• Lectures / seminars
  • Independent study
  • Placement
38%
62%

Year 1

33%
67%

Year 2

100%

Year 3

33%
67%

Year 4

How you'll be assessed

  • Written exams
  • Coursework
  • Practical exams
59%
40%
1%

Year 1

81%
13%
6%

Year 2

80%
20%

Year 3

68%
29%
3%

Year 4

What do the numbers say for

Where there isn’t enough reliable data about this specific course, we’ve shown aggregated data for all courses at this university within the same subject area

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What do students think about this subject here?

Source: NSS

Here's how satisfied past students were – useful to refer to when you’re narrowing down your options. Our student score makes comparisons easier, showing whether satisfaction is high, medium or low compared to other unis.

What do student satisfaction scores tell you?

Overall student satisfaction 85%
Student score 78% MED
Able to access IT resources

93%

Staff made the subject interesting

77%

Library resources are satisfactory

96%

Feedback on work has been helpful

68%

Feedback on work has been prompt

47%

Staff are good at explaining things

89%

Received sufficient advice and support

78%

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Who studies this subject?

Source: HESA

Start building a picture of who you could be studying with by taking a look at the profile of people that have studied this subject here in previous years.

UK / Non-UK
27% of students here are from outside the UK
Male / Female
11% of students are female
Full-time / Part-time
9% of students are part-time
Typical Ucas points
403 entry points typically achieved by students
2:1 or above
75% of students achieved a 2:1 or above
Drop-out rate
3% of students do not continue into the second year of their course
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What are graduates doing after six months?

Source: DLHE

Here’s what students are up after they graduate from studying this subject here. We’ve analysed the employment rate and salary figures so you can see at a glance whether they’re high, typical or low compared to graduates in this subject from other universities. Remember the numbers are only measured only six months after graduation and can be affected by the economic climate - the outlook may be different when you leave uni. What do graduate employment figures really tell you?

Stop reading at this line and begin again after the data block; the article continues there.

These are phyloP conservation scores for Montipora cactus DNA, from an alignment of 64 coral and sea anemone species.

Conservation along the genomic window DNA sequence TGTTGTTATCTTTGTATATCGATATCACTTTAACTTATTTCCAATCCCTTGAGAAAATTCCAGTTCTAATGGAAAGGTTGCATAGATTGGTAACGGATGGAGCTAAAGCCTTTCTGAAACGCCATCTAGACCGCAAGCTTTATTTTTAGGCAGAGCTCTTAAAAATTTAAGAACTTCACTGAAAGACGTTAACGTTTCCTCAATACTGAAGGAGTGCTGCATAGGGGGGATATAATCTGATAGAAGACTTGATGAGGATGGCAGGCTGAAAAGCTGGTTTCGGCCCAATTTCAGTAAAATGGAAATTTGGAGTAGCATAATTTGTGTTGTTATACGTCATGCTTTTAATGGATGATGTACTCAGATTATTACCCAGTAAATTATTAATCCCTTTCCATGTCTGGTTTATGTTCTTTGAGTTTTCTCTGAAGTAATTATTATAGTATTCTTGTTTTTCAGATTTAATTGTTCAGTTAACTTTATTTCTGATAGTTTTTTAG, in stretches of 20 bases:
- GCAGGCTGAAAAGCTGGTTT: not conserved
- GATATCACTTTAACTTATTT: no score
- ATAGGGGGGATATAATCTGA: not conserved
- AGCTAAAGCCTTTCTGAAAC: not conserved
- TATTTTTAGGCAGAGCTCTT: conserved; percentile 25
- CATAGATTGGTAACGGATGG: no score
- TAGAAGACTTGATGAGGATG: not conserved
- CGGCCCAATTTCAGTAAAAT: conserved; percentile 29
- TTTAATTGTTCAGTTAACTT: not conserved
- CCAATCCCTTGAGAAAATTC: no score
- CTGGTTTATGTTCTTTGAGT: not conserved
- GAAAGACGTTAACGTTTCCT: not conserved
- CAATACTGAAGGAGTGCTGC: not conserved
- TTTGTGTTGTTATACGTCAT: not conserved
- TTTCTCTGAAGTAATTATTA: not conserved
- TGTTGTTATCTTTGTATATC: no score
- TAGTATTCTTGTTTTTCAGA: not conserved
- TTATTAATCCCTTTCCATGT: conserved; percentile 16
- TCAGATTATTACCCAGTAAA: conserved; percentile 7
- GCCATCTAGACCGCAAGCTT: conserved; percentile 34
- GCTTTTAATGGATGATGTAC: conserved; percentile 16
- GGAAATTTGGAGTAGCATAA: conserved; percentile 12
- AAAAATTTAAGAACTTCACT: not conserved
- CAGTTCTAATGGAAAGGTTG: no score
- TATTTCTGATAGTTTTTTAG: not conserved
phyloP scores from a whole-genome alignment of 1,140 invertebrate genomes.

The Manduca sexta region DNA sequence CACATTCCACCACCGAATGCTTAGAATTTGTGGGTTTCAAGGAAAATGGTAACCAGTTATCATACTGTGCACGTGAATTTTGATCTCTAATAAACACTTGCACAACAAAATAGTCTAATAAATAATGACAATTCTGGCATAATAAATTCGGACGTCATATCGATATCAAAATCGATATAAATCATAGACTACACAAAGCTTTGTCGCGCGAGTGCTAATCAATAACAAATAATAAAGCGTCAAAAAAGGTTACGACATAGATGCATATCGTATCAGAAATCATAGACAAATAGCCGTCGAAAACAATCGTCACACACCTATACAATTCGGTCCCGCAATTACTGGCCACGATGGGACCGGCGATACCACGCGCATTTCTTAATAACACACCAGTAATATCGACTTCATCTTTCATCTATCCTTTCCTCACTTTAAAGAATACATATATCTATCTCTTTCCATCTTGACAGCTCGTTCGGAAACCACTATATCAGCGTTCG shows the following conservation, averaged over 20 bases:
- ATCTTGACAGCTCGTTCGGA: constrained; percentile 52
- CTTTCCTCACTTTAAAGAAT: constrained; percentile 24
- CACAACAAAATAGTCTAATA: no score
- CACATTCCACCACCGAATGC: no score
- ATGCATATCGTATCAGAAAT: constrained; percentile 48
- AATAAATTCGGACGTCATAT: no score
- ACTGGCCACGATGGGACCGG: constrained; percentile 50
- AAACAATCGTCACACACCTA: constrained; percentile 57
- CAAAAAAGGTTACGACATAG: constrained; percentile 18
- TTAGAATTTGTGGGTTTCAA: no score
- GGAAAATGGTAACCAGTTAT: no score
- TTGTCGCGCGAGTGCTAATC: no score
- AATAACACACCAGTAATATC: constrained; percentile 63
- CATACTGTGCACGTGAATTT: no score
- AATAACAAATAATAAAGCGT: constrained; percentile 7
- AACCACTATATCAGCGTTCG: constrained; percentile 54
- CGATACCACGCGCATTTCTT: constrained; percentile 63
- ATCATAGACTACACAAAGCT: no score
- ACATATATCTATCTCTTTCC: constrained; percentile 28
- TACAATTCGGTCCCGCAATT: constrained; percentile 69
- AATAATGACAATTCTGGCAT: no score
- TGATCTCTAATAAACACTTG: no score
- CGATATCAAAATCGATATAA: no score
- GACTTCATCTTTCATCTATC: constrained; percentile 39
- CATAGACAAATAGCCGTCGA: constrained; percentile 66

% employed or in further study 92% MED
Average graduate salary £25k MED
Graduates who are teaching and educational professionals

7%

Graduates who are information technology and telecommunications professionals

7%

Graduates who are engineering professionals

25%

Employment prospects for graduates of this subject

Sources: DLHE & HECSU
Only a few hundred students study the subject every year. But with very few dedicated employers, unevenly spread around the country, there's often competition for graduates looking for their first job. Sponsorship and work experience can be key if you're after the most sought-after roles in the industry - the relatively high early unemployment rate shows that it isn’t always easy for graduates who are not prepared. Starting salaries are usually good, especially if you get a job overseas, and graduates commonly go into the aerospace (yes, this does include manufacture of equipment for satellites and space operations) and defence industries. Bear in mind that a lot of courses are four years long, and lead to an MEng qualification – this is necessary if you want to become a Chartered Engineer.